Funds needed to safeguard town heritage
Fine china models of a north Norfolk town's historic landmark are for sale at half price in a bid to preserve another area of the area's heritage.
The North Walsham and District Community Archive Group is selling limited-edition ornaments of the town's Market Cross for �12.50 each.
Members hope the proceeds will pay the group's contribution towards keeping a county-wide archive website running next year.
The group, part of the Norfolk Community Archives Network (NORCAN), has been painstakingly collecting and archiving about 600 old photographs from the North Walsham area and loading them on to a website used by NORCAN members where they are freely available to view.
But three-year National Heritage Lottery funding for the project is due to finish at the end of this year and groups who use the website, set up by Cambridgeshire County Council, are unclear about its future upkeep.
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Mike Ling, chairman of the North Walsham group, said in its heyday about 23 towns had formed groups which uploaded historic photos for posterity. But now the number of active groups in the county had dwindled to single figures.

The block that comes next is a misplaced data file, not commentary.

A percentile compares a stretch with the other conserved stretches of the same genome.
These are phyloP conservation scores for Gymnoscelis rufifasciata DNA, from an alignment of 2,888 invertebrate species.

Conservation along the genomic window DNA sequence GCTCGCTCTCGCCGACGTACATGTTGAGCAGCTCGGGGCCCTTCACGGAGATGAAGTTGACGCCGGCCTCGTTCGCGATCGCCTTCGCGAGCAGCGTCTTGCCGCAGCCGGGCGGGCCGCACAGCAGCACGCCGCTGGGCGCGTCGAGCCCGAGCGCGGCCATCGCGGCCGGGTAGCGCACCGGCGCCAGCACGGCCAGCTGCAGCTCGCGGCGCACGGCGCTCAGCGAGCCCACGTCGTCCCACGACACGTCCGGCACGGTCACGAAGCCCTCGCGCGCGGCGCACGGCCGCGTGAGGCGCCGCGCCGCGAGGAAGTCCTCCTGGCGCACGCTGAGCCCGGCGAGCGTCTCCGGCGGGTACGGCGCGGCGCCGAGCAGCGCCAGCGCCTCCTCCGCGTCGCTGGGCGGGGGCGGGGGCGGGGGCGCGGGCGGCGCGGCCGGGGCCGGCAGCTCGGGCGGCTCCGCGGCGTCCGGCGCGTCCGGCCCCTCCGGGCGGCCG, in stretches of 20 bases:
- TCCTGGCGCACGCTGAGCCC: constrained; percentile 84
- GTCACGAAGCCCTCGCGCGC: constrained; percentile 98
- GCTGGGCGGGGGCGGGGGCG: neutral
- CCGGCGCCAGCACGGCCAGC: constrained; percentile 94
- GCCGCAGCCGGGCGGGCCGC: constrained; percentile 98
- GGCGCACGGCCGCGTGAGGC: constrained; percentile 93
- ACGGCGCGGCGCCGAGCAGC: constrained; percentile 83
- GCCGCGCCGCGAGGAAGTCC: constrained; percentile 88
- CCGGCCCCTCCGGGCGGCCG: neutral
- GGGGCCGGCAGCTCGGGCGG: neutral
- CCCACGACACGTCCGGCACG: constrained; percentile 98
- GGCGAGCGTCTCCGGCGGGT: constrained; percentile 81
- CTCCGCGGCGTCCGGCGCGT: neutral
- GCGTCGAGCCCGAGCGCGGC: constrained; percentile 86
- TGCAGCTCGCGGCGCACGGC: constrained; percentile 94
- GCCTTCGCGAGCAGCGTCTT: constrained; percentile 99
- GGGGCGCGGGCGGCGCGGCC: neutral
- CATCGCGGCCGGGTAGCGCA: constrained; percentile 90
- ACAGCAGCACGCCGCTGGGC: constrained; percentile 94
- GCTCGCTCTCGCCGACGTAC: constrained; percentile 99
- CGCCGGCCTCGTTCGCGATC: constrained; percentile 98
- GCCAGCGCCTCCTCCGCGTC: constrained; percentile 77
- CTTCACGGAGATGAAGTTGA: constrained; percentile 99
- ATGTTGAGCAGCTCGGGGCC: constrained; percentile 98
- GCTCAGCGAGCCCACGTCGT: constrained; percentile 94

The North Walsham group had no idea what their contribution to its future upkeep might be. They had heard a yearly figure of �200 might be required but had no idea whether that was based on the original 20-plus groups contributing. If so, the figure could be far higher as there were now only six or so active groups using the site, said Mr Ling.
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He added: 'We are in mid-air at the moment but we are just continuing our work as normal. There are about 10 of us and we meet in North Walsham Library once a month. We have put a hell of a lot of work into this and we must make sure it doesn't all disappear.
'This collection has historical significance. The town is changing phenomenally fast. North Walsham now has a supermarket mentality but there were once eight grocers and six butchers. It's important to keep these photographs centrally for posterity - so that our children and grandchildren can see where the town came from and what it was like.
The majority of the collection belongs to retired optician Mr Ling, 72, who began amassing local photographs about 25 years ago after discovering about 30 old glass photographic plates among his late father's property. They had belonged to Mike Ling's grandfather, Ralph Michael, a chemist and optician who had made postcards. Mike Ling's father, Ralph Edmund, a chemist, had also been a commercial photographer at one time.
The ornaments, which are on sale in Bob White's Showcase Gallery, on Market Place, were among 1,000 numbered models made in the Potteries to mark the millennium in the town. The website can be viewed at: www.remembernorfolk.org